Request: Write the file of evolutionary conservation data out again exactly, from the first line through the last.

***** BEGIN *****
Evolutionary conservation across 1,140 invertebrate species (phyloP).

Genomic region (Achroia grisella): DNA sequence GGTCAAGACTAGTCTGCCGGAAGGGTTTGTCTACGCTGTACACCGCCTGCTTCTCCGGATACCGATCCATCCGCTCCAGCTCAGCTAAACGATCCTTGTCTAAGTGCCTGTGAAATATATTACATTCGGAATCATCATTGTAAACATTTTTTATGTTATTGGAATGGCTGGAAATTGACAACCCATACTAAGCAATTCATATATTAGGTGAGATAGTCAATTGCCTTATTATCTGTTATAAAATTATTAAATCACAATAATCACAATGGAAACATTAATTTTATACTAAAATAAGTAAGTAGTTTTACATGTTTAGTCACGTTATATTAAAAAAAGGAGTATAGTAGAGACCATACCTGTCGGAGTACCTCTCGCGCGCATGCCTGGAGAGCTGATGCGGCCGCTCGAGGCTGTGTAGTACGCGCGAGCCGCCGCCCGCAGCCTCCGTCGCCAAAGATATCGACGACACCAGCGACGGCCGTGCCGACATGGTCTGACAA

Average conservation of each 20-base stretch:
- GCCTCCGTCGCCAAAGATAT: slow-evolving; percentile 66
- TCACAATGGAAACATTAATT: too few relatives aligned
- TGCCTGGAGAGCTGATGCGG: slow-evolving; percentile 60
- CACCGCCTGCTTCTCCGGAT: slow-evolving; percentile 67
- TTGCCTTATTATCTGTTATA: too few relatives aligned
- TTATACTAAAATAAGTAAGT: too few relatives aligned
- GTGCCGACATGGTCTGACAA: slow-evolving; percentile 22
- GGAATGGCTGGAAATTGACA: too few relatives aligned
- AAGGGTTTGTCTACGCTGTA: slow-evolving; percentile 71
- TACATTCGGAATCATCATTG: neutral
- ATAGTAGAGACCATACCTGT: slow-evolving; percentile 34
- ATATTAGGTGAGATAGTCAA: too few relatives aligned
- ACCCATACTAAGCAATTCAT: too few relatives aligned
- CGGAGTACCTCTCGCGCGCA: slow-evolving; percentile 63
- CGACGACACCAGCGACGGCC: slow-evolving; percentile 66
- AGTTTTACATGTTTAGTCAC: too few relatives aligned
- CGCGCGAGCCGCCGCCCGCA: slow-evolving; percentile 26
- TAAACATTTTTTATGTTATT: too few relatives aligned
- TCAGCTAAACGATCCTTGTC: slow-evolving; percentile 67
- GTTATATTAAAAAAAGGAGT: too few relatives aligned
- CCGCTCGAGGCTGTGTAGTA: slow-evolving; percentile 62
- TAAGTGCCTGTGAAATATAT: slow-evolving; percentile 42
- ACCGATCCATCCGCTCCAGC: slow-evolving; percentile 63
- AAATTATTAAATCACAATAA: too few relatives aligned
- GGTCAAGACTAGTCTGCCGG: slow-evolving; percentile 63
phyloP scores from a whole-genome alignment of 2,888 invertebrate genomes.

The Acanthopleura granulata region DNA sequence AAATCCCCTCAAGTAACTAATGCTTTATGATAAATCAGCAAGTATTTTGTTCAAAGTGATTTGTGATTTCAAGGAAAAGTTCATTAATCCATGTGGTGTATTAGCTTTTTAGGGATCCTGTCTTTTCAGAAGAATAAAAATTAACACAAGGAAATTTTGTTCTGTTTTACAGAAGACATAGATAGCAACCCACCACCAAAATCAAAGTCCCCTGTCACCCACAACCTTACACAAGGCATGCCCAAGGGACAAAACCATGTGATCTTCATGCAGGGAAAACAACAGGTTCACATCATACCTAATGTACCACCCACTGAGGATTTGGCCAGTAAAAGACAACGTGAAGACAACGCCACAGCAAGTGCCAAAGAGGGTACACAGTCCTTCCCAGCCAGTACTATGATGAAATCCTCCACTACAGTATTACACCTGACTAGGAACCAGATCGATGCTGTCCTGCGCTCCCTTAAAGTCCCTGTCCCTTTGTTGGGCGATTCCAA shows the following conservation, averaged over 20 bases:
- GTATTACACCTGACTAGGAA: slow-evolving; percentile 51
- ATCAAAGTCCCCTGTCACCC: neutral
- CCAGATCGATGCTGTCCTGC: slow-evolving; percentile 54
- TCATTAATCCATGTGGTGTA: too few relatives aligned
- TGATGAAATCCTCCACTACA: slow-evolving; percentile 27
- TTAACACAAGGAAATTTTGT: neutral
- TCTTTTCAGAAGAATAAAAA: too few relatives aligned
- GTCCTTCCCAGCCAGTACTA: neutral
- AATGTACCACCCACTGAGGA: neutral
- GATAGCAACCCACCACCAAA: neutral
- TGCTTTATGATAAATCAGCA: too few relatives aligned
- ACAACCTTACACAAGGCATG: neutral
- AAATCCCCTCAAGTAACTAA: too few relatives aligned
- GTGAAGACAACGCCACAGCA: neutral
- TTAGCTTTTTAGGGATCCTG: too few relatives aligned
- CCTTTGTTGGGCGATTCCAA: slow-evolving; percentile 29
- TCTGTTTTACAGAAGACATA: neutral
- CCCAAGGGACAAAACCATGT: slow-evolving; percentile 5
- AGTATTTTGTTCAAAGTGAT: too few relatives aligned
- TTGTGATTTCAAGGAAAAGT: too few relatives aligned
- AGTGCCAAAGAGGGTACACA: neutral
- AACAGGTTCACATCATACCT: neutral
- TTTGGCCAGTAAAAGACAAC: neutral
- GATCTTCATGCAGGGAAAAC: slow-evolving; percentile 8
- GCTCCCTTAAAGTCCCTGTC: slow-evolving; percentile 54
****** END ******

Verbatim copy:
Evolutionary conservation across 1,140 invertebrate species (phyloP).

Genomic region (Achroia grisella): DNA sequence GGTCAAGACTAGTCTGCCGGAAGGGTTTGTCTACGCTGTACACCGCCTGCTTCTCCGGATACCGATCCATCCGCTCCAGCTCAGCTAAACGATCCTTGTCTAAGTGCCTGTGAAATATATTACATTCGGAATCATCATTGTAAACATTTTTTATGTTATTGGAATGGCTGGAAATTGACAACCCATACTAAGCAATTCATATATTAGGTGAGATAGTCAATTGCCTTATTATCTGTTATAAAATTATTAAATCACAATAATCACAATGGAAACATTAATTTTATACTAAAATAAGTAAGTAGTTTTACATGTTTAGTCACGTTATATTAAAAAAAGGAGTATAGTAGAGACCATACCTGTCGGAGTACCTCTCGCGCGCATGCCTGGAGAGCTGATGCGGCCGCTCGAGGCTGTGTAGTACGCGCGAGCCGCCGCCCGCAGCCTCCGTCGCCAAAGATATCGACGACACCAGCGACGGCCGTGCCGACATGGTCTGACAA

Average conservation of each 20-base stretch:
- GCCTCCGTCGCCAAAGATAT: slow-evolving; percentile 66
- TCACAATGGAAACATTAATT: too few relatives aligned
- TGCCTGGAGAGCTGATGCGG: slow-evolving; percentile 60
- CACCGCCTGCTTCTCCGGAT: slow-evolving; percentile 67
- TTGCCTTATTATCTGTTATA: too few relatives aligned
- TTATACTAAAATAAGTAAGT: too few relatives aligned
- GTGCCGACATGGTCTGACAA: slow-evolving; percentile 22
- GGAATGGCTGGAAATTGACA: too few relatives aligned
- AAGGGTTTGTCTACGCTGTA: slow-evolving; percentile 71
- TACATTCGGAATCATCATTG: neutral
- ATAGTAGAGACCATACCTGT: slow-evolving; percentile 34
- ATATTAGGTGAGATAGTCAA: too few relatives aligned
- ACCCATACTAAGCAATTCAT: too few relatives aligned
- CGGAGTACCTCTCGCGCGCA: slow-evolving; percentile 63
- CGACGACACCAGCGACGGCC: slow-evolving; percentile 66
- AGTTTTACATGTTTAGTCAC: too few relatives aligned
- CGCGCGAGCCGCCGCCCGCA: slow-evolving; percentile 26
- TAAACATTTTTTATGTTATT: too few relatives aligned
- TCAGCTAAACGATCCTTGTC: slow-evolving; percentile 67
- GTTATATTAAAAAAAGGAGT: too few relatives aligned
- CCGCTCGAGGCTGTGTAGTA: slow-evolving; percentile 62
- TAAGTGCCTGTGAAATATAT: slow-evolving; percentile 42
- ACCGATCCATCCGCTCCAGC: slow-evolving; percentile 63
- AAATTATTAAATCACAATAA: too few relatives aligned
- GGTCAAGACTAGTCTGCCGG: slow-evolving; percentile 63
phyloP scores from a whole-genome alignment of 2,888 invertebrate genomes.

The Acanthopleura granulata region DNA sequence AAATCCCCTCAAGTAACTAATGCTTTATGATAAATCAGCAAGTATTTTGTTCAAAGTGATTTGTGATTTCAAGGAAAAGTTCATTAATCCATGTGGTGTATTAGCTTTTTAGGGATCCTGTCTTTTCAGAAGAATAAAAATTAACACAAGGAAATTTTGTTCTGTTTTACAGAAGACATAGATAGCAACCCACCACCAAAATCAAAGTCCCCTGTCACCCACAACCTTACACAAGGCATGCCCAAGGGACAAAACCATGTGATCTTCATGCAGGGAAAACAACAGGTTCACATCATACCTAATGTACCACCCACTGAGGATTTGGCCAGTAAAAGACAACGTGAAGACAACGCCACAGCAAGTGCCAAAGAGGGTACACAGTCCTTCCCAGCCAGTACTATGATGAAATCCTCCACTACAGTATTACACCTGACTAGGAACCAGATCGATGCTGTCCTGCGCTCCCTTAAAGTCCCTGTCCCTTTGTTGGGCGATTCCAA shows the following conservation, averaged over 20 bases:
- GTATTACACCTGACTAGGAA: slow-evolving; percentile 51
- ATCAAAGTCCCCTGTCACCC: neutral
- CCAGATCGATGCTGTCCTGC: slow-evolving; percentile 54
- TCATTAATCCATGTGGTGTA: too few relatives aligned
- TGATGAAATCCTCCACTACA: slow-evolving; percentile 27
- TTAACACAAGGAAATTTTGT: neutral
- TCTTTTCAGAAGAATAAAAA: too few relatives aligned
- GTCCTTCCCAGCCAGTACTA: neutral
- AATGTACCACCCACTGAGGA: neutral
- GATAGCAACCCACCACCAAA: neutral
- TGCTTTATGATAAATCAGCA: too few relatives aligned
- ACAACCTTACACAAGGCATG: neutral
- AAATCCCCTCAAGTAACTAA: too few relatives aligned
- GTGAAGACAACGCCACAGCA: neutral
- TTAGCTTTTTAGGGATCCTG: too few relatives aligned
- CCTTTGTTGGGCGATTCCAA: slow-evolving; percentile 29
- TCTGTTTTACAGAAGACATA: neutral
- CCCAAGGGACAAAACCATGT: slow-evolving; percentile 5
- AGTATTTTGTTCAAAGTGAT: too few relatives aligned
- TTGTGATTTCAAGGAAAAGT: too few relatives aligned
- AGTGCCAAAGAGGGTACACA: neutral
- AACAGGTTCACATCATACCT: neutral
- TTTGGCCAGTAAAAGACAAC: neutral
- GATCTTCATGCAGGGAAAAC: slow-evolving; percentile 8
- GCTCCCTTAAAGTCCCTGTC: slow-evolving; percentile 54